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Astronauts Inspect Space Shuttle's Heat Shield


U.S. astronauts from the space shuttle Endeavour are examining damage to the shuttle's heat shield.

The crew is using a camera and laser on a robotic arm to check out the heat shield, which NASA officials say was likely hit by a piece of ice during launch Wednesday.

Engineers back on Earth have been analyzing photographs of a gouge or scratch on the underside of the shuttle, measuring about seven and one-half centimeters square (7.5cm x 7.5cm).

Results of Sunday examination by the astronauts could help determine the extent of the damage, and whether it poses any risk when the shuttle returns to Earth later this month.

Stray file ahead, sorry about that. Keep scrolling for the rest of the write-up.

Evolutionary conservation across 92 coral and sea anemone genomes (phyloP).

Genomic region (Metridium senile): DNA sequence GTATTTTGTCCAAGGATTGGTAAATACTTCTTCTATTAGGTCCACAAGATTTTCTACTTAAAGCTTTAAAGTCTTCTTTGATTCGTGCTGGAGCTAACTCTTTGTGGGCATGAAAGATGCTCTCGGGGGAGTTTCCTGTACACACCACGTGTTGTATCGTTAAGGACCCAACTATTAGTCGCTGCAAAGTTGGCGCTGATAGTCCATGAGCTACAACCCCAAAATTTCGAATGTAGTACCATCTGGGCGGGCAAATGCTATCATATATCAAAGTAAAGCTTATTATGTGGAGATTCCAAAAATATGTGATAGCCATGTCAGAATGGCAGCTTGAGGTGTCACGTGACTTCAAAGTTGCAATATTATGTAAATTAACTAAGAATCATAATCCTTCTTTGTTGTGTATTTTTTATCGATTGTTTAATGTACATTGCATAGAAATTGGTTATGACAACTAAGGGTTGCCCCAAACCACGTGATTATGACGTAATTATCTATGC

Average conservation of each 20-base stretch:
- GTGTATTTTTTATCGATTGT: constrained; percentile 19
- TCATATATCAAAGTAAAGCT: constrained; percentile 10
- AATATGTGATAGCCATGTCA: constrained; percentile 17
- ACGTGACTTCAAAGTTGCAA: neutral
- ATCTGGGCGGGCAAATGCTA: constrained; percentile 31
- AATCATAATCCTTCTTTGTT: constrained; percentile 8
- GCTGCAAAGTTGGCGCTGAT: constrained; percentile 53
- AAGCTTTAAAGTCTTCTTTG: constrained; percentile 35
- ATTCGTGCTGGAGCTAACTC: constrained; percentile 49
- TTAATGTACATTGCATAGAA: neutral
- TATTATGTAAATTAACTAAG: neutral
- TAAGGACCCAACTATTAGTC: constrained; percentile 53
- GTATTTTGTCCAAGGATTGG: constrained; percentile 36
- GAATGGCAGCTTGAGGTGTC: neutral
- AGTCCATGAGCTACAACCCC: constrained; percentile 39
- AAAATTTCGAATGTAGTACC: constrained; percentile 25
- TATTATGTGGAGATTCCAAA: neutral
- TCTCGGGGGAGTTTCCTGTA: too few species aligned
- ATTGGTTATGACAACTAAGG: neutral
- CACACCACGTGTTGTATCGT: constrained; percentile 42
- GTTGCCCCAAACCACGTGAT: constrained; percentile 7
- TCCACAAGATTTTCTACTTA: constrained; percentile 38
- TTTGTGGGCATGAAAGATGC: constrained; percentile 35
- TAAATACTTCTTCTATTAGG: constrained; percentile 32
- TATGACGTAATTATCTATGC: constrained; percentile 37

Based on the crew's findings, engineers will decide whether the heat-shield damage is significant enough to warrant repairs in orbit.

The shield is made up of more than 20 thousand small heat-resistant tiles covering the shuttle's hull. The tiles protect the spacecraft from searing heat when it re-enters the atmosphere.

In February of 2003, a damaged heat shield caused the fiery breakup of the shuttle Columbia. All seven astronauts aboard the craft died as it disintegrated in the upper reaches of Earth's atmosphere.

Some information for this report provided by AP.

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